In the meantime, the tension between the Austrian government and the citizens of Milan grows, and more protests turn into violence. Many high society ladies flee from the city, but Chiara stays, defying the authorities and hosting every night. It is in her home that during the Five Days of Milan the temporary government members come together to discuss a strategy. She cared for the injured and the hungry with the other ladies that stayed in the city. When Austria conquers the city, she leaves, not out of fear for the dangers he would face, but simply to follow Tenca to Locarno. During her stay, she gets to meet Mazzini whose theory she had admired for a long time. Yet she is quite disappointed when she finds him to be disagreeable and they both land up sharing the same aversion towards each other. When Carlo and Chiara return to Milan they move into adjacent buildings. She starts hosting again and a new project is conceived under her roof: Il Crepuscolo (The Twilight), a political newspaper directed by Tenca. To avoid censorship, they write about international politics, safe from anything regarding Austria and Italy. This silence was more eloquent than a thousand swords and the newspaper is a success. During this time the conversation at the salon was also influenced by the letters by Cavour and was extremely focused on the efforts made to sustain and encourage the emigration and subsequent enrolment in the Sabaudien army. The second war of independence is near.
The 31st December 1859 was one of the most memorable evenings in Salotto Maffei history: everyone was there, pushing their way past each other to congratulate Chiara for the first year of Italian redemption. Tenca has become a Member of Parliament and must move to Turin. Carlo and Chiara will write to each other almost every day for the following twenty years. During this time Carlo Tenca worked as a Member of Parliament, following the growth of the nation while Clara kept on hosting; her salon remains a point of reference in Milan. In their letters you can trace the history of Italy, the birth of the State and the disenchantment of a generation of young revolutionaries that had to grow up and face bureaucracy and the intrigues of politics. Only in old age will Carlo and Chiara be able to live stably near each other again, sadly Tenca’s illness will make their last years together quite difficult. As the years go by, Chiara starts to host less and only intimate friends, until 1886 when she dies of meningitis.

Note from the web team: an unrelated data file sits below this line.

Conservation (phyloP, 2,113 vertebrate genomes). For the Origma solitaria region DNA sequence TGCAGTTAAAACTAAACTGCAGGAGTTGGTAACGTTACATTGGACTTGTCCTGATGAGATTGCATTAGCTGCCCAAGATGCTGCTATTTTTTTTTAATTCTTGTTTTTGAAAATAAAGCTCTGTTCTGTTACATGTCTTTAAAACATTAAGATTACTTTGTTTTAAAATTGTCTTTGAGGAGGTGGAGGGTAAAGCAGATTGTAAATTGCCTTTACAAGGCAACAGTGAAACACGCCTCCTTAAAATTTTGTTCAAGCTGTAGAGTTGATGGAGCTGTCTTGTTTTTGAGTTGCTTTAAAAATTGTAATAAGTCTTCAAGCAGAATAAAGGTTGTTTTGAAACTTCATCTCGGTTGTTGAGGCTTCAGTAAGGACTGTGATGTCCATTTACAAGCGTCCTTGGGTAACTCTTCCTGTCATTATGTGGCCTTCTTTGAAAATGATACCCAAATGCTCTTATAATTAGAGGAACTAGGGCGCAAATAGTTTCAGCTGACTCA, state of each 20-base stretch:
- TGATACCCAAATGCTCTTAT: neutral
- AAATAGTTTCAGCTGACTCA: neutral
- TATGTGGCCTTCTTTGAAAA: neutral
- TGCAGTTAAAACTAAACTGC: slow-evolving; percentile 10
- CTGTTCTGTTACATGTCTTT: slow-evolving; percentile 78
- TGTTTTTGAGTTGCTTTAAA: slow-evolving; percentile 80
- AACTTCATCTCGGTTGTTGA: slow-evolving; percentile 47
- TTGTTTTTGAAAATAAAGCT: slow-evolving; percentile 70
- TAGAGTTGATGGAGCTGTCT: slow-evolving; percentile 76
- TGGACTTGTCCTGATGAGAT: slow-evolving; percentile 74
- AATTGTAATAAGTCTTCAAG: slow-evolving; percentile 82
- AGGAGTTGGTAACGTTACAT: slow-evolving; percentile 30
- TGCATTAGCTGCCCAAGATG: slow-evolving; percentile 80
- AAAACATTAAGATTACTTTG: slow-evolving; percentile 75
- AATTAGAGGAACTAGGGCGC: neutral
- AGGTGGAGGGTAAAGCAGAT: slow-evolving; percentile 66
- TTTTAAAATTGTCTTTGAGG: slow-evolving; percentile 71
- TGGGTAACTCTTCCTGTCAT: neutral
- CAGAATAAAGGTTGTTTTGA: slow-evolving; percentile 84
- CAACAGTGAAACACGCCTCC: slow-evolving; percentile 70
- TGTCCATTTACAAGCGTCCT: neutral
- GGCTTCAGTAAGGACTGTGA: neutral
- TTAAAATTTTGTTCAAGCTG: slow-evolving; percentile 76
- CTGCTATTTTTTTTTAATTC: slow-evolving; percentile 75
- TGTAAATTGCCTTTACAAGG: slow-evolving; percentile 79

In turbulent times Chiara did her part in such a delicate and yet fundamental manner. Her evenings, the space she created for conversation, all her friends and connections with whom she prepared the groundwork. By suggesting an idea, changing a word, filing a too harsh decision, encouraging, smiling, and listening to others this is how Clara Maffei made Italy, with kindness.
 Daniela Pizzagalli, “L’amica: Clara Maffei e il suo salotto nel Risorgimento italiano”, Mondadori (1997)
 Gemma Giovannini Magonio, “italiane Benemerite del Risorgimento Nazionale”, L.F. Cogliati (1907)